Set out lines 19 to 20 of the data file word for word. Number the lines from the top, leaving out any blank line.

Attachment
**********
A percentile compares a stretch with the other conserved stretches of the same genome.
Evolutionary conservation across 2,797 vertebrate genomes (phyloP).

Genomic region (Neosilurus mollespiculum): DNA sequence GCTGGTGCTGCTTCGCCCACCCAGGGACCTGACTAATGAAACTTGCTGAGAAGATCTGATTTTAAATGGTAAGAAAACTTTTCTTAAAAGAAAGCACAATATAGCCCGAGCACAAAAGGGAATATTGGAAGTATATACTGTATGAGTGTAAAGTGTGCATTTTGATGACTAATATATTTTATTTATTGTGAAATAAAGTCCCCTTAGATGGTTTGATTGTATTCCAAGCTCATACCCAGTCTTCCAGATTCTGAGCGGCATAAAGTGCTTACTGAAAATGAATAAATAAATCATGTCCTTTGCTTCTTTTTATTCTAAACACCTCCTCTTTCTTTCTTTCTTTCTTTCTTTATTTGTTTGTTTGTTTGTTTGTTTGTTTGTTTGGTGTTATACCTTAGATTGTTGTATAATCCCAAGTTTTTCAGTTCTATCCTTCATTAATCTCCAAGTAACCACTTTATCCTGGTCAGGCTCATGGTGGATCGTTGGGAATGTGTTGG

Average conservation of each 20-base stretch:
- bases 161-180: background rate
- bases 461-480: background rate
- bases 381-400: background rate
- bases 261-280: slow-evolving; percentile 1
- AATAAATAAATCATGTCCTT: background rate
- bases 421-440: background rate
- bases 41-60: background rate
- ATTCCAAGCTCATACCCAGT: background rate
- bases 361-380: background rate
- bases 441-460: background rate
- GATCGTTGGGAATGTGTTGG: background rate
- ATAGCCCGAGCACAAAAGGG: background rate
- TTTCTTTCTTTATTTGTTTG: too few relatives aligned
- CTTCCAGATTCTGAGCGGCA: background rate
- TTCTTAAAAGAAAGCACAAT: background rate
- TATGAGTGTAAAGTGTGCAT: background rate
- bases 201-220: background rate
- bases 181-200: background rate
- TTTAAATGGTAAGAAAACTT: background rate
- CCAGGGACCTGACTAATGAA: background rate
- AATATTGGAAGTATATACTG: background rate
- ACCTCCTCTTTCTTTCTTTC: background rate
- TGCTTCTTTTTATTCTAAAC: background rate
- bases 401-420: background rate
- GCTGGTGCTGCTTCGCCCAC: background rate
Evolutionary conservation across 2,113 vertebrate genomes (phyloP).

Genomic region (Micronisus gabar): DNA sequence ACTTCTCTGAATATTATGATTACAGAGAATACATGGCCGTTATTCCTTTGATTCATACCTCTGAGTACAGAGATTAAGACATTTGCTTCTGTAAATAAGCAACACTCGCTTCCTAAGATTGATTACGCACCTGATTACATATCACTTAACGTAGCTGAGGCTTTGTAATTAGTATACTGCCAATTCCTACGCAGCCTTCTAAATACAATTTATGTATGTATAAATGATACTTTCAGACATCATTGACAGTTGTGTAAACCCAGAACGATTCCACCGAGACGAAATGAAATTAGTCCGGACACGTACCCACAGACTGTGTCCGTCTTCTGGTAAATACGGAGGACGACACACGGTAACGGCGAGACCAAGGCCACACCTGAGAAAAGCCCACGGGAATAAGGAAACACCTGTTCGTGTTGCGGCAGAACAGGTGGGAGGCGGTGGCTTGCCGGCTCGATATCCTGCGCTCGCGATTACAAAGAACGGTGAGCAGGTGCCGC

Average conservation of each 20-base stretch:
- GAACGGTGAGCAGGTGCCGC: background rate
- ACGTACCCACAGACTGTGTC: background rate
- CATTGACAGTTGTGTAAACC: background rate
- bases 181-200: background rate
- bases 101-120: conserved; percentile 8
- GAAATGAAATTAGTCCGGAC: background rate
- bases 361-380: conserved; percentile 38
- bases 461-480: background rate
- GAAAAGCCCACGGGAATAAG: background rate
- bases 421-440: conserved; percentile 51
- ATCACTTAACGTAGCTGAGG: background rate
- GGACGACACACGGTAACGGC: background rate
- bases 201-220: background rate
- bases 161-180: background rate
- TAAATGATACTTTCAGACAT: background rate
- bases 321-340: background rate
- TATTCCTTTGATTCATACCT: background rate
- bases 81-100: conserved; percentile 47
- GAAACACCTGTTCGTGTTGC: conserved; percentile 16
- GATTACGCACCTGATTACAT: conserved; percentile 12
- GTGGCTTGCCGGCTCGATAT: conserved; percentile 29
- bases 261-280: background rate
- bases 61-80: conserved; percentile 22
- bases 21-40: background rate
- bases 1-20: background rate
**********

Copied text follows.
- TTCTTAAAAGAAAGCACAAT: background rate
- TATGAGTGTAAAGTGTGCAT: background rate